Global coronavirus cases top 20M as Russia approves vaccine

August 11, 2020
FILE In this file photo made from footage provided by the Russian Defense Ministry on Wednesday, July 15, 2020, medical workers in protective gear prepare to draw blood from volunteers participating in a trial of a coronavirus vaccine. Putin says that a coronavirus vaccine developed in the country has been registered for use and one of his daughters has already been inoculated. (Russian Defense Ministry Press Service via AP, File)

ROME (AP) — The number of confirmed coronavirus cases worldwide topped 20 million, more than half of them from the United States, India and Brazil, as Russia on Tuesday became the first country to approve a vaccine against the virus.

Russian President Vladimir Putin said that one of his two adult daughters had already been inoculated with the cleared vaccine, which he described as effective. “She’s feeling well and has a high number of antibodies,” Putin said.

Russia has reported more than 890,000 cases, the fourth-highest total in the world, according to a Johns Hopkins University tally that also showed total confirmed cases globally surpassing 20 million.

It took six months or so to get to 10 million cases after the virus first appeared in central China late last year. It took just over six weeks for that number to double.

An AP analysis of data through Aug. 9 showed the U.S., India and Brazil together accounted for nearly two-thirds of all reported infections since the world hit 15 million coronavirus cases on July 22.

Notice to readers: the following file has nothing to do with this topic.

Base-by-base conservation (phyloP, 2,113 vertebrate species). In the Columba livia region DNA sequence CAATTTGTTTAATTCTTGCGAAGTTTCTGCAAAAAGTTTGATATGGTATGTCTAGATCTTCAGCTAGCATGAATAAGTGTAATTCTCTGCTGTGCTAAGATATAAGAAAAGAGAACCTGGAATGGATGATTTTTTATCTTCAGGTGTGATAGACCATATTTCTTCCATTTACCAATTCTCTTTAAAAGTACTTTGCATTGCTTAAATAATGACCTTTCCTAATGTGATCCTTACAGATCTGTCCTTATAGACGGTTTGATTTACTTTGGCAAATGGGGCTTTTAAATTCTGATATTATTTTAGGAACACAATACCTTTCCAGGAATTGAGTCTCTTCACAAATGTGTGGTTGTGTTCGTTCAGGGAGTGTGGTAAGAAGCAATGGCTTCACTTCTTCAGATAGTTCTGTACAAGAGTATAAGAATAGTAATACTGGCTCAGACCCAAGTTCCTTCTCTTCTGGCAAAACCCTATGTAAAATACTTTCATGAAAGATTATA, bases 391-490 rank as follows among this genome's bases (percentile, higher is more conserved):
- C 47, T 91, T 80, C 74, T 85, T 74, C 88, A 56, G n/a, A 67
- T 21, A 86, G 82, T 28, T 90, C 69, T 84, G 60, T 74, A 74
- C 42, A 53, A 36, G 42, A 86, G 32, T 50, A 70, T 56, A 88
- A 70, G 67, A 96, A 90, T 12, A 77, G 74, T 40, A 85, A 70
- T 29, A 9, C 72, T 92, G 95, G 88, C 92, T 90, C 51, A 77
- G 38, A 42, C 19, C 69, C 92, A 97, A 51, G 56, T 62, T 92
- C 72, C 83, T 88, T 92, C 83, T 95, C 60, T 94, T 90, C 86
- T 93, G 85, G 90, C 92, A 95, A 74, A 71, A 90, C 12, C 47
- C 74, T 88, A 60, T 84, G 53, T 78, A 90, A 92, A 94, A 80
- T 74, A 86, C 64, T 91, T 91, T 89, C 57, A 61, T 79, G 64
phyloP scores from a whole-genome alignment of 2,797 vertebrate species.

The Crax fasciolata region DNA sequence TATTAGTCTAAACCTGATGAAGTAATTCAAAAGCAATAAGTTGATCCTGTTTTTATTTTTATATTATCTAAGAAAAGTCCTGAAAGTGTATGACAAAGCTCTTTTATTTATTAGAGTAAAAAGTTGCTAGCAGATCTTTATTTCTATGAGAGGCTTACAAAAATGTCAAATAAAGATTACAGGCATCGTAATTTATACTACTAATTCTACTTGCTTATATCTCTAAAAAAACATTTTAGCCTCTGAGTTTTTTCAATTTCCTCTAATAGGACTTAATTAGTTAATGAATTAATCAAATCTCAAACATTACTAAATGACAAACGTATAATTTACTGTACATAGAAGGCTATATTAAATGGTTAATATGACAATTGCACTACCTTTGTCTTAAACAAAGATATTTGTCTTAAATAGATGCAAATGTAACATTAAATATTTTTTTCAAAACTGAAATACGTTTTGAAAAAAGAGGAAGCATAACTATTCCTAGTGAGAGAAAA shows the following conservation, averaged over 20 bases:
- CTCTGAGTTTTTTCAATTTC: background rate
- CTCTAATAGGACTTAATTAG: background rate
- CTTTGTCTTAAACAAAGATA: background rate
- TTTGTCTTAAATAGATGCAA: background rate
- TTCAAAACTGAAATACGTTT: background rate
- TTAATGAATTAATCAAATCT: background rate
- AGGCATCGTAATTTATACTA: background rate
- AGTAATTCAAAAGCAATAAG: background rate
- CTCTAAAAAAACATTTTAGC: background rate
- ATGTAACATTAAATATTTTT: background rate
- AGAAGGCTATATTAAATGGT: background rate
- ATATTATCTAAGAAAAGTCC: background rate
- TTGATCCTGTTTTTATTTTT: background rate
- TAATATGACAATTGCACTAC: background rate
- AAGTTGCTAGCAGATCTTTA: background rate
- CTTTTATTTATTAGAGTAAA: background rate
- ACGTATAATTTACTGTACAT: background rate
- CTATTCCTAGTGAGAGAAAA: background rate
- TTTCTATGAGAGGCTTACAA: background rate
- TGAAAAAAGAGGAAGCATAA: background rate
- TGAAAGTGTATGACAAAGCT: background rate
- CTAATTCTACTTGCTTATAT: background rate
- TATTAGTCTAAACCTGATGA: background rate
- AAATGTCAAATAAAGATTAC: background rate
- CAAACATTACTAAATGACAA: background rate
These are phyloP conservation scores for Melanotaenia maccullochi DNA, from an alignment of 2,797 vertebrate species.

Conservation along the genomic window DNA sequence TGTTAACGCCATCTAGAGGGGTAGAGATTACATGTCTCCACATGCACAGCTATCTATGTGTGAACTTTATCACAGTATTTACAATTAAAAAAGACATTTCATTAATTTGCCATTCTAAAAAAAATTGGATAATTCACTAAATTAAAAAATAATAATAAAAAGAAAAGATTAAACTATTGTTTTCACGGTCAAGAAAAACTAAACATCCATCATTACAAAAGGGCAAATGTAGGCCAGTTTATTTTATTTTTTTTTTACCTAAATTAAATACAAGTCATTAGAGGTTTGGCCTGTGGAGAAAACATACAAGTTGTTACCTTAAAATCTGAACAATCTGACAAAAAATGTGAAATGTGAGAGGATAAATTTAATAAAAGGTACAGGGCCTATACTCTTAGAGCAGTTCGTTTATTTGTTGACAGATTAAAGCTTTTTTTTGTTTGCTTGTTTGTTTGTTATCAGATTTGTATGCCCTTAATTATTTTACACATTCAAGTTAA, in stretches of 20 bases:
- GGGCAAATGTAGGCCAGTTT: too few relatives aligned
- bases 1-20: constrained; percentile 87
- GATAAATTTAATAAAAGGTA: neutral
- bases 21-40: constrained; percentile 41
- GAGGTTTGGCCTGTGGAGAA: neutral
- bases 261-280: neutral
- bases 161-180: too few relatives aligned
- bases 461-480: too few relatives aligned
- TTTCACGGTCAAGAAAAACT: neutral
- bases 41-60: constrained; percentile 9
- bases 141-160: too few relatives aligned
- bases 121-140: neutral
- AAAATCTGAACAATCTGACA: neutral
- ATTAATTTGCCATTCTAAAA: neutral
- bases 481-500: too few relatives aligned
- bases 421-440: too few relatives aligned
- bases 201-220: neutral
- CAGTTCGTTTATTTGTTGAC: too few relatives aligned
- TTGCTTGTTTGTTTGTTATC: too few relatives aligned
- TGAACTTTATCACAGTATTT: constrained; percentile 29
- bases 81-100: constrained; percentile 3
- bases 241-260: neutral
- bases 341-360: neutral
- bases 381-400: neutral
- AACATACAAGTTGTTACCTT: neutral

Health officials believe the actual number of people infected with the virus is much higher than the tally kept by Johns Hopkins University, given testing limitations and that as many as 40% of those with the virus show no symptoms.

As a result, the race to develop and deliver a vaccine has topped the global health care and geopolitical agenda, even as the United Nations has warned that any vaccine must be safe and made available to all, not just the wealthy.

Putin said the Russian vaccine underwent the necessary tests and offered a lasting immunity from the coronavirus. But scientists at home and abroad have warned that rushing to start using the vaccine before Phase 3 trials — which normally last for months and involve thousands of people — could backfire.

“The point is not to be first with a vaccine,” U.S. Health and Human Services Secretary Alex Azar said Tuesday during a visit to Taiwan when asked about the Russian vaccine. “The point is to have a vaccine that is safe and effective for the American people and the people of the world.”

The U.S. has a half-dozen vaccine candidates under development, China has begun inoculations with an experimental vaccine and European countries have several trials underway.

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